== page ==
Tamara Mellon, the flashy young entrepreneur behind the Jimmy Choo empire, has accused her mother of improperly receiving $8 million in proceeds from the sale of the London-based company. Mellon claims that the money was intended for her 5-year-old daughter Araminta - not her mother, Ann Yeardye of Beverly Hills. Bert Fields is Mellon's attorney. From the LAT:
In 2004, Mellon sold a majority stake in the company to a private investment firm in a deal that valued the enterprise at around $188 million. (The company was sold to another investment firm, London-based TowerBrook Capital, last year for about $362 million.) After the 2004 sale, about $40 million, mostly in stock and Jimmy Choo corporate debt, was to be paid into a trust benefiting Mellon and her daughter, the lawsuit says. A trust set up for Yeardye, who owned a significant stake in Choo, was to receive an equal sum, but all in cash. The suit claims that a sizable chunk of Choo stock somehow ended up in the Yeardye trust. The stock was later sold and the disputed $8 million in proceeds now reside in a frozen bank account.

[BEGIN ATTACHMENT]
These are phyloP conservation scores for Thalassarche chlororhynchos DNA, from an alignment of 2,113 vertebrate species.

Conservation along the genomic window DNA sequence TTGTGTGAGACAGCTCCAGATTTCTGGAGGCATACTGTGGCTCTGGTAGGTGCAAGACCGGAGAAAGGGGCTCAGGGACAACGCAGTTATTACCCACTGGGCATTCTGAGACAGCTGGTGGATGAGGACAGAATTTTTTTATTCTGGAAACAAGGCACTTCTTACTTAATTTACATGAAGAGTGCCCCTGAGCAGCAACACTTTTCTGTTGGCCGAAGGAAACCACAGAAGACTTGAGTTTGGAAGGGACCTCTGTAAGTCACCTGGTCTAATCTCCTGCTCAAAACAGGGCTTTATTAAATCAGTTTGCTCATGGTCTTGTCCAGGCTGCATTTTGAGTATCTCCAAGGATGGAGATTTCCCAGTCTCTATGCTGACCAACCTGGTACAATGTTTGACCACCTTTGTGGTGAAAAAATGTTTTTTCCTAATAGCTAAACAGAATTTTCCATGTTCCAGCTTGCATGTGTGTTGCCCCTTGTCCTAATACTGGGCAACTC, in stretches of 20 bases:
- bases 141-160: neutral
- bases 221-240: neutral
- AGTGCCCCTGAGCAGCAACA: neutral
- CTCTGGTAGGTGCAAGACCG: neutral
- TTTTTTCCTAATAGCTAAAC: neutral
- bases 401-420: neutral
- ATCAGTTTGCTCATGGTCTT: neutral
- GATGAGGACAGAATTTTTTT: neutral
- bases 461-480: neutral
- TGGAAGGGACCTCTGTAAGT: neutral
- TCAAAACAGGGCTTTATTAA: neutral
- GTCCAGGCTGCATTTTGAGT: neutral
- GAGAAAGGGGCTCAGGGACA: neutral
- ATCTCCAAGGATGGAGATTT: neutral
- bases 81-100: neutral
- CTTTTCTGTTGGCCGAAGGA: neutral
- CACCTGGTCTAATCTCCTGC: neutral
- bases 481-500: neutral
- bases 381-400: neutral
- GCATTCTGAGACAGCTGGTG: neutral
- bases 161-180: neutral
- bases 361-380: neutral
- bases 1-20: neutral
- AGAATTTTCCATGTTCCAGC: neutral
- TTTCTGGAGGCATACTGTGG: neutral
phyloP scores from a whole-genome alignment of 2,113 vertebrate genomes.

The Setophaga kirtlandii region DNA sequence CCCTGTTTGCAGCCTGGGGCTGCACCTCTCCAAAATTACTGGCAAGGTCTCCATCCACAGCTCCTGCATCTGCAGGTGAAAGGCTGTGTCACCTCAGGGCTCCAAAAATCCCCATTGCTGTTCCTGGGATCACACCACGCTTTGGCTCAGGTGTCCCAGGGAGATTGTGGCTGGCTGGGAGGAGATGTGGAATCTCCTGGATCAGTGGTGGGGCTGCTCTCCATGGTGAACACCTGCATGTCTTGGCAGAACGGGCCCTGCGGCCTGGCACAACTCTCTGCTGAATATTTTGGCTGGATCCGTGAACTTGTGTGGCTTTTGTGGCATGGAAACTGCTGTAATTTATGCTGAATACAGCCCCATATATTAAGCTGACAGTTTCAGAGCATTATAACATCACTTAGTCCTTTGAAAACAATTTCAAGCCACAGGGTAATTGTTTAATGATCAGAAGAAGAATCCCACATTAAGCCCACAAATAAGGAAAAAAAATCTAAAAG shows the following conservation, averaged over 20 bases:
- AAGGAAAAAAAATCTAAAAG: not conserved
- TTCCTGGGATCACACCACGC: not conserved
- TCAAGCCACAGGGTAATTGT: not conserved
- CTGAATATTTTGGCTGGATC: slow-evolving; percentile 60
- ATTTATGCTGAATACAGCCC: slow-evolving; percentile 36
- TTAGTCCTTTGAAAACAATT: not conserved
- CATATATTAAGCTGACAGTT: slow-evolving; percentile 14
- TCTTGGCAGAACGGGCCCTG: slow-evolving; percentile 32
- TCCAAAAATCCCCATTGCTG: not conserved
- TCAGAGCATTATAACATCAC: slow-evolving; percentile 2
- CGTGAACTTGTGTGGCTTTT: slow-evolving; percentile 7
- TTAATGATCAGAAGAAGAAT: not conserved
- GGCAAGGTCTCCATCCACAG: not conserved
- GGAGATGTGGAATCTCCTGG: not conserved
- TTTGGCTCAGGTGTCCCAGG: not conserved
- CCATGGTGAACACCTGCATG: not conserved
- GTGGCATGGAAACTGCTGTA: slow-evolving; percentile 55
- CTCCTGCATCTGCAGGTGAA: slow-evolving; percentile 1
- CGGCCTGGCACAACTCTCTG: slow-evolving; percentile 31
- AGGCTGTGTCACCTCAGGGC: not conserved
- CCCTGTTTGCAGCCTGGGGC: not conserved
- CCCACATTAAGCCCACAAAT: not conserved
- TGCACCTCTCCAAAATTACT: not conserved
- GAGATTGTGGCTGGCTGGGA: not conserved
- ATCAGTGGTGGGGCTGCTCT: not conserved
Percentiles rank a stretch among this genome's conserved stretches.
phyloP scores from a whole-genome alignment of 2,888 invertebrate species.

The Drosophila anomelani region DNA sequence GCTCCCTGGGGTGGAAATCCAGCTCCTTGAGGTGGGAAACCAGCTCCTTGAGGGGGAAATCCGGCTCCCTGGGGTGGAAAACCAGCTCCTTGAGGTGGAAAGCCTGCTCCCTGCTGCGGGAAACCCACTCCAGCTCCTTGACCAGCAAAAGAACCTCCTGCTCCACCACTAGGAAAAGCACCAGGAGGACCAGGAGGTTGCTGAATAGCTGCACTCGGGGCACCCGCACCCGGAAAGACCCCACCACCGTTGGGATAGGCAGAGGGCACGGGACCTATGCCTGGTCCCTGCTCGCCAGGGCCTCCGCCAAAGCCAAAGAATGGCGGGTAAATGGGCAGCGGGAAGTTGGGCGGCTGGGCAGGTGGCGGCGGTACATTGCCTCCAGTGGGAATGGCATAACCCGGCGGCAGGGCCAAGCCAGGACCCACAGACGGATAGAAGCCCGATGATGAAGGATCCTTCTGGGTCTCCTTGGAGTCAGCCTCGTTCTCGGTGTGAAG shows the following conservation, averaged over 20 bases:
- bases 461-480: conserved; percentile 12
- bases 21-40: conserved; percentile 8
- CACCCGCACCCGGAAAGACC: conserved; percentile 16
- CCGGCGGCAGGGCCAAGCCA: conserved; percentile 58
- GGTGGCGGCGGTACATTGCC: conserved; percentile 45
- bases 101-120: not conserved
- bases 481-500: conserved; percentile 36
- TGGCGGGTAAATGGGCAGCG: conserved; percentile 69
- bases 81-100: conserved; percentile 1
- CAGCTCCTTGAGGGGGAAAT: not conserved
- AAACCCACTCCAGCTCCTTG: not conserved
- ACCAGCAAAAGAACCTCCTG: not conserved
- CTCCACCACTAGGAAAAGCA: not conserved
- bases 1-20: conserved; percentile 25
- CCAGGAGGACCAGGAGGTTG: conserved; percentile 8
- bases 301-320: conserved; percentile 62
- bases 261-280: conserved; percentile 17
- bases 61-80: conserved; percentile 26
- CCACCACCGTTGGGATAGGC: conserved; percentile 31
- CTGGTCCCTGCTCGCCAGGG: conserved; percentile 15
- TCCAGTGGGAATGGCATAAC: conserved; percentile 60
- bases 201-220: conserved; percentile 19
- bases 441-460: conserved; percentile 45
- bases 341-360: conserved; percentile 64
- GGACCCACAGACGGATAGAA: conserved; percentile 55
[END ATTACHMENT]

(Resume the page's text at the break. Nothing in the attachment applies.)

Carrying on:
Both sides are now engaged in PR-speak. "I tried every means possible to settle what should have remained a private family matter away from a courthouse and out of the public eye. But my mother left me with no choice," Mellon said in a statement (she was said to be on safari when the suit was filed in Los Angeles Superior Court). Yeardye's attorney said she had hoped "that this would be privately and amicably resolved" and "is very disappointed that the lawsuit was filed."